WASHINGTON - Then-lobbyist Jack Abramoff influenced some White House decisions by lavishing exclusive sports tickets and meals on political-staff members, but there is no evidence that President Bush was involved, a congressional panel said in a draft report yesterday.
The findings of the House Oversight and Government Reform Committee show that the White House had more contacts with Abramoff than it previously acknowledged. But congressional investigators said they found no evidence that Abramoff lobbied Bush on the six occasions the two met, or that the president took action in response to any request from the disgraced lobbyist, now in prison.
In January 2006, after Abramoff pleaded guilty, then-White House press secretary Scott McClellan said he had "checked" into contacts at the Executive Mansion and found "only a couple of holiday receptions that he attended and then a few staff-level meetings." The committee found that neither McClellan nor his successor, Tony Snow, had checked with five staff members who were key points of contacts for Abramoff's lobby team.
Primary among successes by Abramoff's team, the report found, was persuading Bush officials to seek the removal of Alan Stayman from the State Department position overseeing the relationship with the Commonwealth of the Northern Mariana Islands, a major client of Abramoff's and his firm.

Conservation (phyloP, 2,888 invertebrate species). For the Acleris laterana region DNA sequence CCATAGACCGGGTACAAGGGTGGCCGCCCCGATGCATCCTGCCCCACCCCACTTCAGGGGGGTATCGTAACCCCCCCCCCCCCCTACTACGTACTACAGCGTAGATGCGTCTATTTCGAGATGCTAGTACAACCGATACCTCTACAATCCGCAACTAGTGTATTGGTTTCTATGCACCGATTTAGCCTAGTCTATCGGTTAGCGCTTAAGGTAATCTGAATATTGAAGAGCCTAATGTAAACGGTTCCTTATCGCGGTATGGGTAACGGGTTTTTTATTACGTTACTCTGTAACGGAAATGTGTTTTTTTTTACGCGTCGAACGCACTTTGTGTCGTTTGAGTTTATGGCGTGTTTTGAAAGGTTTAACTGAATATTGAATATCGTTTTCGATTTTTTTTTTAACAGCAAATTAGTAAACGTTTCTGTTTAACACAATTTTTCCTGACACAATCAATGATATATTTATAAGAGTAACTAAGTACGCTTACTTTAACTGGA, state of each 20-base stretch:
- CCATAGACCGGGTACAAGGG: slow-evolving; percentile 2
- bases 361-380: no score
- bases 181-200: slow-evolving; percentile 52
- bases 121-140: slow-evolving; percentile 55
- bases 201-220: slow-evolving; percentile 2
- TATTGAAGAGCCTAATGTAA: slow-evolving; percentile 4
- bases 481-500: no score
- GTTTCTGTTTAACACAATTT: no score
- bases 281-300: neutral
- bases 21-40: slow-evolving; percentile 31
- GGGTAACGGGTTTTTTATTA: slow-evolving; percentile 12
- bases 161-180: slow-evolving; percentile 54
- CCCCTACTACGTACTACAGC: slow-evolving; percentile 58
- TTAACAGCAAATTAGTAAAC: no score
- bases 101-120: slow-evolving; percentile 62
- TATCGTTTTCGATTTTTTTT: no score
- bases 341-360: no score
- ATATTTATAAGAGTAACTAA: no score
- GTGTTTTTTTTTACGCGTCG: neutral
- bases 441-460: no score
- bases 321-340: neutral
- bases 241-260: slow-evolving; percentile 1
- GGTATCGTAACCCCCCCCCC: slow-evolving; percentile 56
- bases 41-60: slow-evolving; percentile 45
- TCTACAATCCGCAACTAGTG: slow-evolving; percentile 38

Abramoff's activities are the subject of a federal investigation that has yielded more than a dozen convictions of congressional aides, lobbyists and public officials. Abramoff is cooperating with investigators while serving a sentence on a related fraud charge. He awaits sentencing in the lobbying scandal.
"High-level White House officials held Mr. Abramoff and his associates in high regard and solicited recommendations from Mr. Abramoff on policy matters," the draft report said.
The document was the second bipartisan review of contacts between Abramoff and the White House issued by the committee, now chaired by Rep. Henry A. Waxman (D., Calif.). The first report, written when Rep. Thomas M. Davis 3d (R., Va.) was chairman, found that tickets were given to staffers and that the lobbyists billed clients for more than 400 contacts with White House officials from 2001 to 2004. New details and previously secret White House e-mail messages were released yesterday.
In the Stayman matter, an e-mail exchange showed the potential sensitivity in the White House. Public affairs director Matt Schlapp wrote, "How do we fix this?" Monica Kladakis, a personnel deputy, replied, "I think we can do something about it, but ... I don't want a firing scandal on our hands."
Among those getting tickets was senior adviser Karl Rove, who paid Abramoff $150 for three tickets to the NCAA basketball tournament on March 17, 2002.
On three occasions, White House employees turned down free tickets. Schlapp declined a ticket offer from Abramoff associate Tony Rudy, telling him by e-mail it was because of "ethics rules on this end of the street, and I'm way too broke" to pay for them. Rudy later pleaded guilty in the Abramoff scandal.
White House spokesman Tony Fratto said the report "confirms what has become clear in all of this - Abramoff was spectacularly unsuccessful in influencing administration policy."